The purpose of this paper is to develop a blended mobile game-based learning service called CoboChild Mobile Exploration Service (hereinafter CoboChild) to support…

Abstract

Purpose

The purpose of this paper is to develop a blended mobile game-based learning service called CoboChild Mobile Exploration Service (hereinafter CoboChild) to support children’s learning in an environment blending virtual game worlds and a museum’s physical space. The contextual model of learning (CML) was applied to consider the related influential factors affecting museum learning and to promote children’s continuous learning and revisit motivations.

Design/methodology/approach

CoboChild provides a thematic game-based learning environment to facilitate children’s interactions with exhibits and other visitors. A practical system has been implemented in the National Museum of Natural Science (NMNS), Taiwan. A questionnaire was used to examine whether CoboChild can effectively fulfill the CML and to evaluate the impacts on museum learning.

Findings

CoboChild effectively fulfilled the CML to facilitate children’s interactive experiences and re-visit motivations in the blended mobile game-based learning environment. Most children described the system as providing fruitful playfulness while improving their interpretations of exhibitions and learning experiences.

Practical implications

CoboChild considers the related contextual influences on the effective support of children’s learning in a museum, and builds a child-centered museum learning environment with highly integrated blended learning resources for children. CoboChild has been successfully operating in the NMNS since 2011.

Originality/value

This study developed a blended mobile game-based learning service to effectively support children’s learning in museum contexts. The related issues are shown to improve the design of blended museum learning services. This innovative approach can be applied to the design of other child-centered services for engaging children’s interactive experiences in museums.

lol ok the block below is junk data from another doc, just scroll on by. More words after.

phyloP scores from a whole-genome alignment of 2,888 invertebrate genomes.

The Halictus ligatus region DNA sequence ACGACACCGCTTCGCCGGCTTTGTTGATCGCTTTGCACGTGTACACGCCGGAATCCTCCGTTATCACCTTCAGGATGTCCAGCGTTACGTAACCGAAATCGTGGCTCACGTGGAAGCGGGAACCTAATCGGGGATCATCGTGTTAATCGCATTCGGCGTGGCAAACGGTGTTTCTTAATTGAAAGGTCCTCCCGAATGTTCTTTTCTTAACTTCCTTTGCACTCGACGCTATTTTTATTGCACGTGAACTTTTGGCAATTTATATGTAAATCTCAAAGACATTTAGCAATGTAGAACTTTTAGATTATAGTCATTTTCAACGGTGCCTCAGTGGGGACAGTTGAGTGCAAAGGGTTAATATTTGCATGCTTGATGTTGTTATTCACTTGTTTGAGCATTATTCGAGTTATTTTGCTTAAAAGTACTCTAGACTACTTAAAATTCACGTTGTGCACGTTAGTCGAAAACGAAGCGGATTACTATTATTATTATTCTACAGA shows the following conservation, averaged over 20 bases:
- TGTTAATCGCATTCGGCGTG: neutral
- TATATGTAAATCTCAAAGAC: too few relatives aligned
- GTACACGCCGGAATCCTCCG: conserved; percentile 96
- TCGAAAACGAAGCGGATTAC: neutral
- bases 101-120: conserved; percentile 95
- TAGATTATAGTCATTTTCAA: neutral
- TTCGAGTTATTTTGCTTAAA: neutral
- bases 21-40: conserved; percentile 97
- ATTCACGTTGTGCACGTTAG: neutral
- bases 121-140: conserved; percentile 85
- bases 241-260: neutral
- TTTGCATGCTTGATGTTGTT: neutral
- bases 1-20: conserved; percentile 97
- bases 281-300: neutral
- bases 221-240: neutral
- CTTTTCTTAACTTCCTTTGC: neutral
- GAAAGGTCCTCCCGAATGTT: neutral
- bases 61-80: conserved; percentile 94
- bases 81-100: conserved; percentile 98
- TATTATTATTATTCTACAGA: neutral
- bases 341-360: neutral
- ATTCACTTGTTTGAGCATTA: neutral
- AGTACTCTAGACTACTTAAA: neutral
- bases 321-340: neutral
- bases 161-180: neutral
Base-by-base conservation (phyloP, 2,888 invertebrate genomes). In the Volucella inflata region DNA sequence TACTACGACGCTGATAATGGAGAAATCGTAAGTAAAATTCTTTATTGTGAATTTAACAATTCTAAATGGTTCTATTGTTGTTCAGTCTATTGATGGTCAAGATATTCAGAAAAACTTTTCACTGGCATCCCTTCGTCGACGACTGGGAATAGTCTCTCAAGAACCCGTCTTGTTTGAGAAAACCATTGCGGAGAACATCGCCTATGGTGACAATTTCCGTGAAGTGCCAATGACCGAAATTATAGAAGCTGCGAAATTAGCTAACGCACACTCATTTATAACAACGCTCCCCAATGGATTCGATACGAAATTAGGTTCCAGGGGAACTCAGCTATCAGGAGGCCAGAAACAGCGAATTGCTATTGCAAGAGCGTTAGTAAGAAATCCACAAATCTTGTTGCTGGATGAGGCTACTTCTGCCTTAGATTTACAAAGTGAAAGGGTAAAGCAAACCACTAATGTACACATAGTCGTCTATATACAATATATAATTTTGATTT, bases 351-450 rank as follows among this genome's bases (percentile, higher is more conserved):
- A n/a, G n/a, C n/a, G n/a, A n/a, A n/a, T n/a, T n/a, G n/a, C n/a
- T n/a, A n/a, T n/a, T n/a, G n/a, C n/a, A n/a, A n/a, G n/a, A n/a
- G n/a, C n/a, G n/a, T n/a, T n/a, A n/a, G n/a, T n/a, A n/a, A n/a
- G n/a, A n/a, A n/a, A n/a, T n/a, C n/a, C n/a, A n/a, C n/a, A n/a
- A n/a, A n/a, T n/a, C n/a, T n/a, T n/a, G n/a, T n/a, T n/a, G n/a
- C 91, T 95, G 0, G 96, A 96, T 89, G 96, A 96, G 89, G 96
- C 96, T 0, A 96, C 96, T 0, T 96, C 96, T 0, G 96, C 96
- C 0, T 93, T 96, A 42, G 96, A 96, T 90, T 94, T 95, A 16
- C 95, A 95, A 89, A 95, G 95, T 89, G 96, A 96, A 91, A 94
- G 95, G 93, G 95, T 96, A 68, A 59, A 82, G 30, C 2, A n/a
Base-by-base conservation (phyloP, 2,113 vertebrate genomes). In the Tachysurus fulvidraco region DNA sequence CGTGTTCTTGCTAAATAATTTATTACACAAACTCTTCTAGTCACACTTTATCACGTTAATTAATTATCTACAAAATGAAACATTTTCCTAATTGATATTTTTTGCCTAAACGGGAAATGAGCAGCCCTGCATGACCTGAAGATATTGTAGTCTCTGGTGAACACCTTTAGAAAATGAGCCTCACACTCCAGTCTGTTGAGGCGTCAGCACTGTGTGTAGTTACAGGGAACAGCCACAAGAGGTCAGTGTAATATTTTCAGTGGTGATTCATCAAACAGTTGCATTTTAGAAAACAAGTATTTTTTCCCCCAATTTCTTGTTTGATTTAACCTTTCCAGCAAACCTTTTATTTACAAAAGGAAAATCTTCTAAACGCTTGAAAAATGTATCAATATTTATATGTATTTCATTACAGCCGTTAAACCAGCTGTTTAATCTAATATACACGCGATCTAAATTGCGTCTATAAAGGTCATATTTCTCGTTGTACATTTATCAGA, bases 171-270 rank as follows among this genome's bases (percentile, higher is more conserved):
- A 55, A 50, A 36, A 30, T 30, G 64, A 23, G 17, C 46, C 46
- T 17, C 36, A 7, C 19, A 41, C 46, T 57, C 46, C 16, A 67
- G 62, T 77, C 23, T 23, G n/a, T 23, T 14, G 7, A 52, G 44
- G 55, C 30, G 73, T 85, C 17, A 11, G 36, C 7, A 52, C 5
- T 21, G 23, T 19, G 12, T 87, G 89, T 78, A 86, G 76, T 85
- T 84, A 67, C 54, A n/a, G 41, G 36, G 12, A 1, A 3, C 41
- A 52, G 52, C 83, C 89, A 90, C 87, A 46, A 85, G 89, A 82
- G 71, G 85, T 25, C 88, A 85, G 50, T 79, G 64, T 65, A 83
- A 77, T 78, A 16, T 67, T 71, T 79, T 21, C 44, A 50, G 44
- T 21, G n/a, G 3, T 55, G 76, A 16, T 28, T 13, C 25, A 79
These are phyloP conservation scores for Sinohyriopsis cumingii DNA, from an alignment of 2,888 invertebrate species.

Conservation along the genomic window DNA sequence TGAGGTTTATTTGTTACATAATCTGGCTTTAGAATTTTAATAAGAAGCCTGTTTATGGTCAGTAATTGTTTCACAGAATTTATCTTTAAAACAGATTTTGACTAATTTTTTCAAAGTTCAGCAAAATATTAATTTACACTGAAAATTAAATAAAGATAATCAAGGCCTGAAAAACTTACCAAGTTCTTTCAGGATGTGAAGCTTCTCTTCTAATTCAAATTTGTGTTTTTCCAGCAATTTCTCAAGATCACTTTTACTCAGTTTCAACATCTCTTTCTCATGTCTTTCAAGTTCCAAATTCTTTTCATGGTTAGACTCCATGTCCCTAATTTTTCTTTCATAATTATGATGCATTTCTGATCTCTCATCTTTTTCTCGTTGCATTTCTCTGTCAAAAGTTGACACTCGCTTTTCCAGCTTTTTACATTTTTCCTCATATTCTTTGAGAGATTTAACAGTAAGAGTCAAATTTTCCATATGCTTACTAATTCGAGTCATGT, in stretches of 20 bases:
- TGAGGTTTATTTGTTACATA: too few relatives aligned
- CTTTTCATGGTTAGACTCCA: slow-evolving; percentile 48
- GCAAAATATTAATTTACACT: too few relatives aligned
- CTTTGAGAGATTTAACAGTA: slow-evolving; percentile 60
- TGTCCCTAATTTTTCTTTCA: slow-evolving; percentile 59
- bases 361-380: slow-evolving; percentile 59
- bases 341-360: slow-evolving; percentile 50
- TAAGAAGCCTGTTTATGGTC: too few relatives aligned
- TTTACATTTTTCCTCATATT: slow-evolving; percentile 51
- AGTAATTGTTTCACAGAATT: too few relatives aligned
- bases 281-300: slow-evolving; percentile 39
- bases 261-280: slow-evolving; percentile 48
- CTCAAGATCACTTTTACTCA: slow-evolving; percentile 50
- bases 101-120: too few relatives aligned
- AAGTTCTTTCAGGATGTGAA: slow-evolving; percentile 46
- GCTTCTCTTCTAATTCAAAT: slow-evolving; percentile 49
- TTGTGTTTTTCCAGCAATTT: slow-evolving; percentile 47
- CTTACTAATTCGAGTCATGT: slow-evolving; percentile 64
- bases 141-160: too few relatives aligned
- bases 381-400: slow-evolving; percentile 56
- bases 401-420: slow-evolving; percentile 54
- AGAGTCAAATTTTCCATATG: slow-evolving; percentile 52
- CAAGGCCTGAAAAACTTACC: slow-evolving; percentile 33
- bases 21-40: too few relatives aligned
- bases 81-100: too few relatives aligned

Details

Data Technologies and Applications, vol. 52 no. 3
Type: Research Article
ISSN: 2514-9288

Keywords

Article
Publication date: 8 February 2016

Jeffrey B. Holmes and Elisabeth R. Gee

– This paper aims to provide a framework for understanding and differentiating among different forms of game-based teaching and learning (GBTL).

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Abstract

Purpose

This paper aims to provide a framework for understanding and differentiating among different forms of game-based teaching and learning (GBTL).

Design/methodology/approach

The framework is based on an analysis of existing literature and descriptions of GBTL in varied higher education settings, combined with case examples of the author’s personal experience as instructors of GBTL courses.

Findings

Four frames or categories of GBTL approaches were identified: the action frame, the structuring frame, the bridging frame and the design frame. Each frame represents a spectrum of related yet varied strategies and assumptions.

Originality/value

This framework is a first attempt at providing an analytic tool for making sense of the varied instantiations of GBTL in higher education. It can be useful as a heuristic tool for researchers as well as a generative model for designing future GBTL practices.

Details

On the Horizon, vol. 24 no. 1
Type: Research Article
ISSN: 1074-8121

Keywords

Article
Publication date: 13 November 2019

Marcus Bengtsson

The purpose of this paper is to develop a novel training material for the performance indicator overall equipment effectiveness (OEE) in the form of a game-based learning

Abstract

Purpose

The purpose of this paper is to develop a novel training material for the performance indicator overall equipment effectiveness (OEE) in the form of a game-based learning (GBL) approach to be used in Industry and University context. The paper will present the development of the game as well as results from tests of the game with Industry employees and University students.

Design/methodology/approach

The data that are used in the game have been acquired from real OEE data logs of a reference company. The game has been refined iteratively using feedback from the participants of the tests.

Findings

The paper presents the game with its components and learning objectives. A comparison of various theoretical factors on GBL and the novel training material is performed and future improvements are suggested.

Research limitations/implications

The game has been developed based on OEE data logs from only one reference company.

Practical implications

The training material and specifically the game can be used to train Industrial workers and University students to better envision OEE as a performance indicator.

Originality/value

Serious games on lean manufacturing have been developed and played for a long time. While some of these games include OEE as an important result parameter, none really demonstrates how it is measured and analyzed.

Details

Journal of Quality in Maintenance Engineering, vol. 26 no. 3
Type: Research Article
ISSN: 1355-2511

Keywords